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Increasing press freedom violations in Iran

New York, February 14, 2012--The Iranian regime continued its sustained crackdown on the press, arresting a blogger, handing a journalist a harsh prison term, and banning a reformist news publication, according to news reports. The regime has also announced the mass arrest of several individuals with alleged links to the BBC Persian-language service, news reports said.

"The situation for journalists in Iran is going from bad to worse," said Robert Mahoney, CPJ's deputy director. "The Iranian authorities seem intent on silencing any independent or critical voices."

Security forces arrested Mehdi Konjareh, a freelance journalist with several reformist publications, on February 2, as he left work, according to news reports. Later that day, security forces went to Konjareh's home, searched the premises, and confiscated his computer and other personal items, news reports said. The journalist's condition, whereabouts, and status were not immediately known.

On February 7, Mehdi Khazali, an online journalist and the son of a high-ranking cleric, was sentenced by the Tehran Revolutionary Court to 14 years in prison, 10 years in exile, and 90 lashes, according to human rights groups. Khazali was arrested on January 9 on charges of "insulting the Supreme Leader," news reports said. He had written critically of the regime on his blog, which has since been hacked, according to CPJ research. Khazali's lawyer told the U.S. government-funded Radio Farda that the journalist will appeal the decision.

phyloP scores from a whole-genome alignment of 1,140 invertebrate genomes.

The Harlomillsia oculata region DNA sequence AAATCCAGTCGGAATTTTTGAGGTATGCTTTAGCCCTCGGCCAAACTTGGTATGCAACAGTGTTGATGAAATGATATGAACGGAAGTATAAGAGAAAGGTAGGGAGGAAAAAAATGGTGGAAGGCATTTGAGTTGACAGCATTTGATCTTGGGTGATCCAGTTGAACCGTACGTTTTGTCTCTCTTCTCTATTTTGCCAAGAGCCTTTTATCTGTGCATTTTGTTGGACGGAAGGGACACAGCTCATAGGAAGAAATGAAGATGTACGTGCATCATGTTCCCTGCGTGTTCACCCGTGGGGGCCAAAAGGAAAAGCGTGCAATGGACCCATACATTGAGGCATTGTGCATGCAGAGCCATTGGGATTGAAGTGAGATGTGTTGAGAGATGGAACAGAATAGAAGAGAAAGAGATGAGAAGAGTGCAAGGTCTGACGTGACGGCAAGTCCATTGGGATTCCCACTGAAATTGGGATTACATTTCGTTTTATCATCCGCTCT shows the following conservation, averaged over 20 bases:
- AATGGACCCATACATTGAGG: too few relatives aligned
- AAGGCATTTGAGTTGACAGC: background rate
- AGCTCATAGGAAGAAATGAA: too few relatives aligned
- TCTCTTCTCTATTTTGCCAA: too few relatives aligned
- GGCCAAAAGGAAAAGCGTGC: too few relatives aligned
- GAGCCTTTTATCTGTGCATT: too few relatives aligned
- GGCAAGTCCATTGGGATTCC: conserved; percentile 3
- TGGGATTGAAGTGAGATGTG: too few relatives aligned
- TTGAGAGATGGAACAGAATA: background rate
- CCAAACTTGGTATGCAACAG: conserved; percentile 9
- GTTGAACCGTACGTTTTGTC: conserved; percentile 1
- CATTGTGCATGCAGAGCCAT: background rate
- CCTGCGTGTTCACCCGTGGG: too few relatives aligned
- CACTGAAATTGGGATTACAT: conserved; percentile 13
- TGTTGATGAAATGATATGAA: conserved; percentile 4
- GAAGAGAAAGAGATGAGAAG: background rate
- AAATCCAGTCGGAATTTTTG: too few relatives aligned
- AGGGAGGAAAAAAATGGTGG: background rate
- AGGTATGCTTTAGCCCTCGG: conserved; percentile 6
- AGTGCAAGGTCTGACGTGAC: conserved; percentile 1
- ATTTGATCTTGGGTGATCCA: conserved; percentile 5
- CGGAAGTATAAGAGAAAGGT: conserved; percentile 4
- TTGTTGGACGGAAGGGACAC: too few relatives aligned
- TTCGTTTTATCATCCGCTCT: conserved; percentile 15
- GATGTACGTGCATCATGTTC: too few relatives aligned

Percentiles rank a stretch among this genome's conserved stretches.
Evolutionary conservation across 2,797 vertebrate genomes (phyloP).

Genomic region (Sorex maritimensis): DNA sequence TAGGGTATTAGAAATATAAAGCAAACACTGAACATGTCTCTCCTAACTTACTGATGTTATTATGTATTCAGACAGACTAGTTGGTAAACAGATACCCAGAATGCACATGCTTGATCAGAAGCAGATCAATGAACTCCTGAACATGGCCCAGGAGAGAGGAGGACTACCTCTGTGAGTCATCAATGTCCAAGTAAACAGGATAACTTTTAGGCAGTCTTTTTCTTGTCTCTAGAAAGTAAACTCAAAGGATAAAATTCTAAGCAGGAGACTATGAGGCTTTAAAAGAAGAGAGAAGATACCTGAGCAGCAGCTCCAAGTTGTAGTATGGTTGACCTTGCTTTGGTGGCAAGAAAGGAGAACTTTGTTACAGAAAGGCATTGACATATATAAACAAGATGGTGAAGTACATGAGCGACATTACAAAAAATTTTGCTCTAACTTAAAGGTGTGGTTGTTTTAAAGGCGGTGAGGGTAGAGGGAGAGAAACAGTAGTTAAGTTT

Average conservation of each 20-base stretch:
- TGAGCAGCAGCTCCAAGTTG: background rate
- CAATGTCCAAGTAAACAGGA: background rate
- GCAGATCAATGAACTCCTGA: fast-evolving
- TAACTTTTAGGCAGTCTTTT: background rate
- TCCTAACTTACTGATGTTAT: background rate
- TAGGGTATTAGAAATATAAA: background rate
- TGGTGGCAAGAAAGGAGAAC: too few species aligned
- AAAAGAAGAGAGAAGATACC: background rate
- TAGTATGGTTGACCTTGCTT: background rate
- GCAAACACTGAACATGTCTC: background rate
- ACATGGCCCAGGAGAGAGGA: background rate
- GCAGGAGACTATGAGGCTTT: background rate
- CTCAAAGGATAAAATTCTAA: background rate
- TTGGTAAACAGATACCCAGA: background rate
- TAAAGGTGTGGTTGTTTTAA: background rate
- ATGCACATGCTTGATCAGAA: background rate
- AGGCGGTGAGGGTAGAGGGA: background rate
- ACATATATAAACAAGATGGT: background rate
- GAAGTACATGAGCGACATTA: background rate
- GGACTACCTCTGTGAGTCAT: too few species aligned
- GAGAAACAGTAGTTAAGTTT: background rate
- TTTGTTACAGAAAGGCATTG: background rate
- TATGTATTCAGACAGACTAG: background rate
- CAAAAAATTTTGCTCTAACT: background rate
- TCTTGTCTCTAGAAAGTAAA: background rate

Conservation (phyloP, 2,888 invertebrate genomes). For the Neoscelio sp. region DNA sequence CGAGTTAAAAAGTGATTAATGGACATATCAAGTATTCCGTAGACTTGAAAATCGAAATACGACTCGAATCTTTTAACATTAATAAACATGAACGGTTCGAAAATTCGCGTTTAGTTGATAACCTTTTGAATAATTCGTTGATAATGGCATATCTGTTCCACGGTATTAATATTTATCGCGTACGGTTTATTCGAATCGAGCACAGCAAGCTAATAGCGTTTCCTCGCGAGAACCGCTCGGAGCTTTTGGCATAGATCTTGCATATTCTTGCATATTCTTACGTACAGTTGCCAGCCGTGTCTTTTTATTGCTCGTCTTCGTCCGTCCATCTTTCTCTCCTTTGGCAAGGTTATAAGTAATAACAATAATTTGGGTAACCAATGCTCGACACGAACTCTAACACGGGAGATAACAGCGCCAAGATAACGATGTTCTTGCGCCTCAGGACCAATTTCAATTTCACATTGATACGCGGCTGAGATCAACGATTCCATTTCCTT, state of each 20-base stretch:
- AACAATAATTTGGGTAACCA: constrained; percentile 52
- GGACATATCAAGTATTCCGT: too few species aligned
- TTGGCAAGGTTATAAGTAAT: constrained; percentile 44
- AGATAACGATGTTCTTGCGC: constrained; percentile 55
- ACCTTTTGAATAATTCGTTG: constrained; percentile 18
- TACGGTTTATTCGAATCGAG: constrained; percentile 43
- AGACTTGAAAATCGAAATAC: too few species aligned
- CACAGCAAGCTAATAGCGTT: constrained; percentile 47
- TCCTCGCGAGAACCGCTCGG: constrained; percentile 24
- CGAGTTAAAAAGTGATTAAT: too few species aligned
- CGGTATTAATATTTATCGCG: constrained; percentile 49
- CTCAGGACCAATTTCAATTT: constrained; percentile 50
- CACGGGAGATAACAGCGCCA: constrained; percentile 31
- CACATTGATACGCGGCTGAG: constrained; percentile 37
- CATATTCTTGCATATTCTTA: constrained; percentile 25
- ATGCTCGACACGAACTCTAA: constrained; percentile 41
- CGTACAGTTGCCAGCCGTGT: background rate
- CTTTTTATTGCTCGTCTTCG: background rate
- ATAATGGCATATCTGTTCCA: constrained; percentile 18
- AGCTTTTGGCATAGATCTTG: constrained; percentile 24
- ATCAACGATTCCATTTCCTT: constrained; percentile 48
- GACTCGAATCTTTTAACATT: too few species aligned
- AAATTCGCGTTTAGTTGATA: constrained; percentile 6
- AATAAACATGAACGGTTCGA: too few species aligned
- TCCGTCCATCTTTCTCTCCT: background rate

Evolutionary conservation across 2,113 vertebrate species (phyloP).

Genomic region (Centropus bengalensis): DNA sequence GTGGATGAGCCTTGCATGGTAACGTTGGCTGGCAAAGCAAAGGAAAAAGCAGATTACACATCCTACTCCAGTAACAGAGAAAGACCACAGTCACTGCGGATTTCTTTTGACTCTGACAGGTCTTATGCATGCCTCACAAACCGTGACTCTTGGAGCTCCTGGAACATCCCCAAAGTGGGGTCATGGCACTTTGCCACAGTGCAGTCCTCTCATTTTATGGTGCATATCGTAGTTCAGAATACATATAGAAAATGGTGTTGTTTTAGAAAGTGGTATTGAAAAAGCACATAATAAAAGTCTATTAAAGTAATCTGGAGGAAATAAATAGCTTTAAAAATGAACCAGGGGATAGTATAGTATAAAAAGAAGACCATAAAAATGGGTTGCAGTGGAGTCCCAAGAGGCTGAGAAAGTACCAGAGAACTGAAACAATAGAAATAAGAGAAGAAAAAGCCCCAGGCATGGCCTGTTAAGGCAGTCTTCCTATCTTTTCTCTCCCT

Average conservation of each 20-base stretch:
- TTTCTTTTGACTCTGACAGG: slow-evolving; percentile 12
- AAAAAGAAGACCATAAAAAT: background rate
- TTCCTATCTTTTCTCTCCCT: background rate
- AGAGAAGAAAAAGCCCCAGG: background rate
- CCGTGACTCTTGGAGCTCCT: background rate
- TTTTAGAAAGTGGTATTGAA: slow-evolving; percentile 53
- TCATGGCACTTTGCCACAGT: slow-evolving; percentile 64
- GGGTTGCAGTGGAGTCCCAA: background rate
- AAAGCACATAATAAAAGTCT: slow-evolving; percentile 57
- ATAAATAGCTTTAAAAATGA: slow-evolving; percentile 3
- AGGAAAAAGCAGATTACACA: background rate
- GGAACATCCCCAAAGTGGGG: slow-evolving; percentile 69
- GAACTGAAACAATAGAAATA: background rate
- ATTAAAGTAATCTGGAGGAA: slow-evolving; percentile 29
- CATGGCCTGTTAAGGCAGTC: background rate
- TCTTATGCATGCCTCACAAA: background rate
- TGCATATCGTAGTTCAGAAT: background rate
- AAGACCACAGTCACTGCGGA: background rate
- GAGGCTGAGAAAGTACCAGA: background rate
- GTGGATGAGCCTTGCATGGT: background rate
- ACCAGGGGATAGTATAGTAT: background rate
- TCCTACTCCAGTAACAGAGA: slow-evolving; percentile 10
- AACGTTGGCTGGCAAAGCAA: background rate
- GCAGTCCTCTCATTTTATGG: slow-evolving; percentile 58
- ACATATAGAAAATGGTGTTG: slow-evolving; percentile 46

Khazali's son, Mohammed Saleh Khazali, told local human rights groups that the journalist had been waging a hunger strike and was transferred to the infirmary last week with a stomach ailment. Khazali had previously been held in solitary confinement for three weeks, news reports said. His son also said that the journalist was denied medical treatment for his arm, which had broken during his arrest.

"Not content with harassing and imprisoning journalists who dare criticize the government, the Iranian authorities now intend to flog them," said CPJ's Mahoney. "We call on the Revolutionary Court to lift the sentence of jail and 90 lashes."

Iranian authorities banned reformist daily Roozegar for a month after it published a story in its February 5 edition with the headline, "We take no orders," according to news reports. The story concerned an interview with the former president's brother, Mohammed Reza Khatami, in which he said reformists will not participate in the upcoming parliamentary elections in March. Iran's prosecutor's office called the newspaper and informed the staff about the ban, news reports said. The paper had previously been banned for two months on September 5, according to CPJ research.

On February 6, days after the BBC stated that relatives of the BBC Persian-language service staff members had been detained or harassed, the semi-official Mehr news agency reported that Iranian authorities had arrested several people who produced content and reported for the BBC Persian-language service.

In a press conference on Monday, Iran's Prosecutor General Gholamhossein Mohseni Ejei said that a number of people with alleged links to the broadcaster were in custody because they had acted against national interest and that their cases were under judicial review. On February 7, the BBC said in a statement that there were no BBC Persian-language service staff members working in Iran. The number of arrested individuals, their identities, the charges against them, and their whereabouts were not disclosed.

This latest string of anti-press attacks comes amid 10 new arrests of journalists in January documented by CPJ. When CPJ conducted its annual prison census on December 1, 2011, Iran was holding 42 journalists in custody, the most in the world.

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